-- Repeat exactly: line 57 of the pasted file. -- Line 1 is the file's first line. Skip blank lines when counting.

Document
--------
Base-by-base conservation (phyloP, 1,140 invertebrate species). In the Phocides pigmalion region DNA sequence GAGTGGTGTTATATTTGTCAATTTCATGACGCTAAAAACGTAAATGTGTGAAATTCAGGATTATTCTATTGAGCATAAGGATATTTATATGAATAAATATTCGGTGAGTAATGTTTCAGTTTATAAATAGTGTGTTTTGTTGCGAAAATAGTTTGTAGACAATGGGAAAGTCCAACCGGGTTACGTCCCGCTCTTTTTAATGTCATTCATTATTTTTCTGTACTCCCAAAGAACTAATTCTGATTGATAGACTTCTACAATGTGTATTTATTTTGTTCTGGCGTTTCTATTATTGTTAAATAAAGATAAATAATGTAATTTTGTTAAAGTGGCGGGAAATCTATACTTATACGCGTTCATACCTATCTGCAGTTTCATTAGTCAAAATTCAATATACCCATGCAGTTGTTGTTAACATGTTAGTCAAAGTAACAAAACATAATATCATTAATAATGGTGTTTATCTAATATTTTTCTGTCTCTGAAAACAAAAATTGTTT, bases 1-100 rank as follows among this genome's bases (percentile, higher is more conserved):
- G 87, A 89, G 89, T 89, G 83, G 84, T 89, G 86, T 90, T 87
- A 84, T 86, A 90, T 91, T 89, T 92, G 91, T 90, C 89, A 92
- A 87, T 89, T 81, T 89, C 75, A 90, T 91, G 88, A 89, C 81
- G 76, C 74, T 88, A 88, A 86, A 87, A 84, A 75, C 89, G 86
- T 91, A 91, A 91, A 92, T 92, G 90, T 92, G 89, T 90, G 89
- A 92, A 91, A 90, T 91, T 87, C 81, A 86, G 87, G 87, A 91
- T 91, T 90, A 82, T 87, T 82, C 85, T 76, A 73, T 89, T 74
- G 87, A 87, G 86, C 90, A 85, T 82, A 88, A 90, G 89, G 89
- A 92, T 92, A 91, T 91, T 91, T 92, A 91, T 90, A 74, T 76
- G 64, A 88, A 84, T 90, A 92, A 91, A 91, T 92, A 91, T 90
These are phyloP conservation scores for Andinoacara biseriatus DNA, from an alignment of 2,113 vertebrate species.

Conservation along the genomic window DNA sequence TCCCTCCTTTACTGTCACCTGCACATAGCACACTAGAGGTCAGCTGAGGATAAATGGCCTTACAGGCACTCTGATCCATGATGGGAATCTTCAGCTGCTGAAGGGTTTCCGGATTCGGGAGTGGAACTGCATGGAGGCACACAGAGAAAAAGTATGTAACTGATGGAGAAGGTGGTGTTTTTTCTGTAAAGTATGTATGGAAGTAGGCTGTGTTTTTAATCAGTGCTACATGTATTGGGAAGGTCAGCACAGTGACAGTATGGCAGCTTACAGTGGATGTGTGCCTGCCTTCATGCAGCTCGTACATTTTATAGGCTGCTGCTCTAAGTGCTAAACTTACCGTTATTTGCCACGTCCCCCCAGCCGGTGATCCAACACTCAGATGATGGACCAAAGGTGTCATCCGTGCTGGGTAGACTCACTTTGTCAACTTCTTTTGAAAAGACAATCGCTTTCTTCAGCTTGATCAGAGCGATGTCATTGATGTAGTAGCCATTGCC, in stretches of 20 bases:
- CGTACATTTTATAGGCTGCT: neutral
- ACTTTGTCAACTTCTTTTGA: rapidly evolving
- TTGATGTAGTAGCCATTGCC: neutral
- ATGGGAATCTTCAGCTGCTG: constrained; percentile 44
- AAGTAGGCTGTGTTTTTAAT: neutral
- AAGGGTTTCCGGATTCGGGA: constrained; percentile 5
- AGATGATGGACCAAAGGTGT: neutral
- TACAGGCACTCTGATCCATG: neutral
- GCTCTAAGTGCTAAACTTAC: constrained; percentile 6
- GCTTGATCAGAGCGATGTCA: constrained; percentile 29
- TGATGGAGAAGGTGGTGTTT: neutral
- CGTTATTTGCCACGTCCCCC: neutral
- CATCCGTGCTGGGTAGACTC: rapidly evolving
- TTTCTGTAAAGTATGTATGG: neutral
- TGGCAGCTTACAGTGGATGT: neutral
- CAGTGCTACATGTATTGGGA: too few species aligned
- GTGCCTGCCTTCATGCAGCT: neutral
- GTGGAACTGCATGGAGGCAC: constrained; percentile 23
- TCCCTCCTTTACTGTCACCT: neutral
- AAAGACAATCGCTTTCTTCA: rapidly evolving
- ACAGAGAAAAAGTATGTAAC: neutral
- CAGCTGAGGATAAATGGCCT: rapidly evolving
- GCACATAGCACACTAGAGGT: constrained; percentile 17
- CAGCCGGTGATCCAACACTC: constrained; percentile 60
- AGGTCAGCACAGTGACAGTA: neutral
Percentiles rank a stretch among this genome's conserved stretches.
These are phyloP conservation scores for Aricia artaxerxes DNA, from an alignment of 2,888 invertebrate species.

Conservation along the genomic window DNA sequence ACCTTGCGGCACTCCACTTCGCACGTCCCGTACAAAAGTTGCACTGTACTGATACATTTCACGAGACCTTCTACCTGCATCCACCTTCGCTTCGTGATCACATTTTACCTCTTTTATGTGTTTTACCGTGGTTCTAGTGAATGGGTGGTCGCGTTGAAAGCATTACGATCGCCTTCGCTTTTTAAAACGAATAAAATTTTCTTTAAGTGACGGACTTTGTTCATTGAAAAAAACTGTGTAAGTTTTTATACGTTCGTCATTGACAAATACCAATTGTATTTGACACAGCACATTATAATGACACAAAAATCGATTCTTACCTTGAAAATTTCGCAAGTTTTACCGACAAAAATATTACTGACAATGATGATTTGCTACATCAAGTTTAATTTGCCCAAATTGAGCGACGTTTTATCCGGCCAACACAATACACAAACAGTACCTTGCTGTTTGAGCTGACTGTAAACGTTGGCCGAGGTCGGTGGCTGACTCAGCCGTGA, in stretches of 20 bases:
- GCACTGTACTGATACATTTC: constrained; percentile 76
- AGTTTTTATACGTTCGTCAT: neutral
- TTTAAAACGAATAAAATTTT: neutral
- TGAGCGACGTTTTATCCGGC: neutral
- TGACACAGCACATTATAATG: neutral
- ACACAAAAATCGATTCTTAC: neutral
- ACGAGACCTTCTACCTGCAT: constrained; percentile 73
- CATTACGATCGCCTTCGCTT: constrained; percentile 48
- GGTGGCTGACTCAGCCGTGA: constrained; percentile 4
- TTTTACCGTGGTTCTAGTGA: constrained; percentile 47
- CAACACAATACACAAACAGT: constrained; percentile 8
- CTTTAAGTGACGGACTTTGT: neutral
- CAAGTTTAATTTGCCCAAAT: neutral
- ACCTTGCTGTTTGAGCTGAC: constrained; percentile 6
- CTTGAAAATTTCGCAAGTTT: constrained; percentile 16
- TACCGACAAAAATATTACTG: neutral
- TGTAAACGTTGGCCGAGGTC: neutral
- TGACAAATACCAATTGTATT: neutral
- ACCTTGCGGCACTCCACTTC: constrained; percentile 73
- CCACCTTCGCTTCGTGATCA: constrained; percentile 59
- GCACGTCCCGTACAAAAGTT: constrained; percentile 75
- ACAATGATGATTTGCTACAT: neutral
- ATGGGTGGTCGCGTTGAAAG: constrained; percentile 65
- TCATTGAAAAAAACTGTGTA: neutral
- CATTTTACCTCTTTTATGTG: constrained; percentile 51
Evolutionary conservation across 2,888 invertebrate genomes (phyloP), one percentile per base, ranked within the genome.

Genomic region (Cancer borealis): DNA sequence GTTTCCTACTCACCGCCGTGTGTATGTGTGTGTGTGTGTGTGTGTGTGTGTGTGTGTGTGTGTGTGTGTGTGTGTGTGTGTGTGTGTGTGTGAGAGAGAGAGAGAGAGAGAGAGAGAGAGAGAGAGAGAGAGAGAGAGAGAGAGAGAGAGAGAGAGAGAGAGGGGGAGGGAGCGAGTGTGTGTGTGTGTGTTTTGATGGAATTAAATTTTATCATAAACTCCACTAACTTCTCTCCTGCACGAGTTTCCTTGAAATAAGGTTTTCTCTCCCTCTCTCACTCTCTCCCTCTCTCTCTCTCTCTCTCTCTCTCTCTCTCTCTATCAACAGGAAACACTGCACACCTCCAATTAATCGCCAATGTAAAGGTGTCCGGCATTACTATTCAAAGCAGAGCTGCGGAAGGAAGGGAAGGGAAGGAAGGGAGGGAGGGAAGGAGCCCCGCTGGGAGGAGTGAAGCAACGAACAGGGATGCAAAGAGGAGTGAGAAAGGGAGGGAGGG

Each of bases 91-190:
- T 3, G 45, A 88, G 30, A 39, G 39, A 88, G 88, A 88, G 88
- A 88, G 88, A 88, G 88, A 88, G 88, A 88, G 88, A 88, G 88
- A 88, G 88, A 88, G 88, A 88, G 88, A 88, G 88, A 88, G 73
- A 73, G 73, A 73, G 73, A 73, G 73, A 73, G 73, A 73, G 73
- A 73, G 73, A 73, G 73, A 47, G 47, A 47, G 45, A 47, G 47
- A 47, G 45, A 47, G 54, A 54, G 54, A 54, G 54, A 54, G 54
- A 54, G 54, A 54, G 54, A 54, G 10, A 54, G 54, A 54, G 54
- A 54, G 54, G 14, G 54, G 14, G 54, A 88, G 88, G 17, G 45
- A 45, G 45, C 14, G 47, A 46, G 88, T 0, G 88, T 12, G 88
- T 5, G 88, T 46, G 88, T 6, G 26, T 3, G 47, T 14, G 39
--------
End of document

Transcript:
- TACCGACAAAAATATTACTG: neutral